What folk said

Alasdair Murden, UK,
Workaway volunteer:

It is hard not to be stunned by the size and scope of the Casalinho enterprise. Andrea and Jeroen’s undertaking is a magnum-opus of design, application and commitment.

Their permaculture project, nested deep within the dramatic tumults of the Portuguese heartland, is a comparatively infant project with fabulous potential for knowledge and skills-based learning. It was my first-ever volunteering gig. With their assured and informative guidance they will ensure that what you do is constructive to the greater picture of their project, meaning that you can observe how your efforts will contribute to an ever-evolving jigsaw of permaculture design. All you have to do is offer around 30 hours a week of your time.

From the science of composting to the timing of crop seasons, from cheese making and goat milking to the primordial satisfaction of breaking boulders and splitting logs, they are all (to name only a few) ever-present tasks at Casalinho. So, for those who might feel that they have nothing to offer, don’t worry; no prior knowledge is assumed – the only passport is an eager pair of hands.

Raging heat, starry nights, fat moons and even the odd surprise thunderstorm to add extra spice are all features of the weather, so be mindful with outdoor work. Heed your host’s advice about the environment and the project – they only want you to be aware so that you can enjoy your experience as fully as possible.

I’ve made some great international friends on this farm and I’ve learned a great deal from everybody there. We swapped stories, addresses and contact details. To this today I communicate with them and hold plans for the future to revisit and catch up. I sincerely wish that Andrea and Jeroen will continue to be among them.



Rachel, California,
WWOOF Volunteer:







I’ve spent one beautiful month in spring and three diverse fall months at Casalinho. Andrea and Jeroen always have a multitude of projects going, aided by their evolving team of international volunteers.

They welcome each new volunteer with a smile and a personal tour. They listen to what you want to do and what you can do, and then set you up on a project or two. They are flexible, going along with the individual’s pace and style. I spent time preparing beds for planting, seeding, planting seedlings, weeding, pruning, harvesting, and clearing. I’ve helped milk the goats, sort the rabbits, and round up the chickens. Dishes and meal prep are all in a day’s work. The dogs will accompany you wherever you go, and the cats might grace you with their presence. Danny will come and chat with you as you work; Rowan will drag you by the hand to see his favorite toy or help him with the “work” he is doing. Digging ditches or holes, moving stones, sorting firewood, gathering food for the animals and the people: so much needs to be done: everything you do there is useful.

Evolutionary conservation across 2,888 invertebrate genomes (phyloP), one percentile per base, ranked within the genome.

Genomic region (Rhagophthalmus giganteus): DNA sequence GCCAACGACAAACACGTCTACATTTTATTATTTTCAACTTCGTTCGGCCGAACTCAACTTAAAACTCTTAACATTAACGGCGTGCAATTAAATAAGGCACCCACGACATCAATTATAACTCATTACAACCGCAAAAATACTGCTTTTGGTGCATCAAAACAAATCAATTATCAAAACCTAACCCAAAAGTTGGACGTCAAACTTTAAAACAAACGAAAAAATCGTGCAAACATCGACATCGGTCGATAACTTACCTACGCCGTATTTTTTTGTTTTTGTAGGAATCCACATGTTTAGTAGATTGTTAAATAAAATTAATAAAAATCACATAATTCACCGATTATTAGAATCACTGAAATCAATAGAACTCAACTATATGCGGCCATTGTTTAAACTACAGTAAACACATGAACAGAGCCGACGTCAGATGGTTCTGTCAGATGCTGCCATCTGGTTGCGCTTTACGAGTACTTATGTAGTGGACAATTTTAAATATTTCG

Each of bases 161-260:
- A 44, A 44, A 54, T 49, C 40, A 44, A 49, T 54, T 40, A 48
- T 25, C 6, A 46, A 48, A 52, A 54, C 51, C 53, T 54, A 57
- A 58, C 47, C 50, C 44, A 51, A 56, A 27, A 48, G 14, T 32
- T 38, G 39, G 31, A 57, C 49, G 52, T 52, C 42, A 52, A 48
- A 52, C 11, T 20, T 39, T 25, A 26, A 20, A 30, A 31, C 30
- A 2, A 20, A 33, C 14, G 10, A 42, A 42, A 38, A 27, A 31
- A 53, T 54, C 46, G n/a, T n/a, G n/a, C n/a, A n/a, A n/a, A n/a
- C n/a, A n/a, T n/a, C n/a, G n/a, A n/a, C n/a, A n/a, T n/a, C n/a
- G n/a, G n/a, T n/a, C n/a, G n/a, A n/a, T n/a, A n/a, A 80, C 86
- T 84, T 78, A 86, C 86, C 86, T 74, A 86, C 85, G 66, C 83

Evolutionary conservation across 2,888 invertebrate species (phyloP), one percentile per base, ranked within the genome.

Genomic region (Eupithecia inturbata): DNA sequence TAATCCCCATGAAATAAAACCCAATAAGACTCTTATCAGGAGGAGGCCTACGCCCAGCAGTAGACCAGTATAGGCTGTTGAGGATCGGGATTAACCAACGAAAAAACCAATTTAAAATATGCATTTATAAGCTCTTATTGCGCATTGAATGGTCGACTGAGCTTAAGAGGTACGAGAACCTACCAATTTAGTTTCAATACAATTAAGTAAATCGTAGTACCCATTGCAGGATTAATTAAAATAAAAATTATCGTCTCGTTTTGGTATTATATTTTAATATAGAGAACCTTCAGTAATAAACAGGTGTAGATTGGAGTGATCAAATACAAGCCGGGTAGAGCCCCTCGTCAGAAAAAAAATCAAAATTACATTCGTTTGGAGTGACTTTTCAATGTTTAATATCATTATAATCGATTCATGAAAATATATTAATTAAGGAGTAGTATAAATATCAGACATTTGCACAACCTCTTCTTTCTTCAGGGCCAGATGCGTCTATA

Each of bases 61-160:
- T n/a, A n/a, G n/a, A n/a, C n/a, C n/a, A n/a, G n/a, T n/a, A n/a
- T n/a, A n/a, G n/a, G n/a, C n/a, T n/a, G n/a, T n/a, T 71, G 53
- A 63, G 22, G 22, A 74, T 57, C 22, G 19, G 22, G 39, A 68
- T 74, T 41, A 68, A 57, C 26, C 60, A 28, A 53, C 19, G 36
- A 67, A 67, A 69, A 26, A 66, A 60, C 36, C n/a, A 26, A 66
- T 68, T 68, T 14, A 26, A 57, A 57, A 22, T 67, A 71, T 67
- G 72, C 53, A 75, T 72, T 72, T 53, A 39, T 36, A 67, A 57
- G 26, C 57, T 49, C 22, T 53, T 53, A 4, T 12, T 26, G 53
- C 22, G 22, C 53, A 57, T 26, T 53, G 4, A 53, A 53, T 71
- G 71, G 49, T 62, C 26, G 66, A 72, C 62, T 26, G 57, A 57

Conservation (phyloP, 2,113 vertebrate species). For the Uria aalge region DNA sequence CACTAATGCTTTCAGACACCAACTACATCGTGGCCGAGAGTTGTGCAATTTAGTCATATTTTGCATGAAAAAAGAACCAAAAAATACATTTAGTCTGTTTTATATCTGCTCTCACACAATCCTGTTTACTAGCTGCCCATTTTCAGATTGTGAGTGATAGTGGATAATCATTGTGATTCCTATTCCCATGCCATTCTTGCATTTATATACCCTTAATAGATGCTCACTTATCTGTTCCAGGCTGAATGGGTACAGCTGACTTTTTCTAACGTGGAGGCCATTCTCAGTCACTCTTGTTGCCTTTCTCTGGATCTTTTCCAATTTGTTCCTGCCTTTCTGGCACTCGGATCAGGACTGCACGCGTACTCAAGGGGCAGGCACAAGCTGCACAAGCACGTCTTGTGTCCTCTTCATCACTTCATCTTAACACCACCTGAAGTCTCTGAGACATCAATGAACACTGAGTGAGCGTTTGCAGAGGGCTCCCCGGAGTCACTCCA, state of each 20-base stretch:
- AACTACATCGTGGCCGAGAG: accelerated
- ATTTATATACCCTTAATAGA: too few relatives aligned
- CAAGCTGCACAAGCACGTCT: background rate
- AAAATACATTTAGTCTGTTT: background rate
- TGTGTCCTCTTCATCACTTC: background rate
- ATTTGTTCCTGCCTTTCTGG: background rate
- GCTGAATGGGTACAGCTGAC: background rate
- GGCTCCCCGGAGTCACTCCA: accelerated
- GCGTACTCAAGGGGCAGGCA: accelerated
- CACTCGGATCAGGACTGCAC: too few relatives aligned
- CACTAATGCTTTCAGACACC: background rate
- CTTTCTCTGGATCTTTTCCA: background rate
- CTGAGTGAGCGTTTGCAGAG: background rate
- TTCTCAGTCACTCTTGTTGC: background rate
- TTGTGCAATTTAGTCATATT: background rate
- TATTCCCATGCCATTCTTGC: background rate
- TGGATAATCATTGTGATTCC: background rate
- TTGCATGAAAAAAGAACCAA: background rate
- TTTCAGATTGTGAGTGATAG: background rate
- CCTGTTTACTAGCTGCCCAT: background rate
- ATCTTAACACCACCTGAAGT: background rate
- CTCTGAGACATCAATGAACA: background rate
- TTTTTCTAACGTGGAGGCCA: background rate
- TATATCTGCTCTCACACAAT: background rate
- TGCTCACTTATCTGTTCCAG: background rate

The attitude of ‘make it work’ shines through in Andrea’s creative ideas for using, reusing, repurposing, and redefining what is around you; in Jeroen’s ability to MacGuyver together anything you need help fixing; and in the acceptance and spirit of cooperation with which they host their guests.

Life is simple: savoring the flavors of the fresh vegetables you’ve just picked and are eating with lunch; the walk down the road or along the river to go into town; crisp fall nights sitting under the stars, talking and laughing with new friends; hot days in the sweet sun and a good day’s work.

I had an injured foot when I first arrived. I had advised Andrea of this ahead of time, unsure if I would be a burden. She agreed to take me on anyway, and set me to chopping fruit for jam whilst I became acquainted with Rowan. Instantly at ease, I found myself living a busy and varied life.

With work to do, the family and guests and villagers to get to know, and the beautiful setting to just be in, I found my wandering urge and my unsureness settled. As I worked, my mind meandered its way to some serious introspection and reflection. I discovered a greater understanding of what I like and why, who I am and who I want to be, and how life should be.



Adeline Thimister, Belgium,
Scout Leader & WWOOF Volunteer:






Casalinho e Escabelado is a really great place to stay and have a good time with great people. I really enjoyed my stay at the farm, in a beautiful area, next to a barragem (dam) and lovely spots. I’m a scout leader and we were in camp at the farm with my seventeen scouts during two weeks in August for work, it was a wonderful experience for all of us. Thanks to Andrea and Jeroen, our warm and welcoming hosts!


To read more from previous volunteers please check out our references on WWOOF Portugal, the exchange programme that we’ve been working with for longest. Click on ‘references’ on the left hand side of the page.


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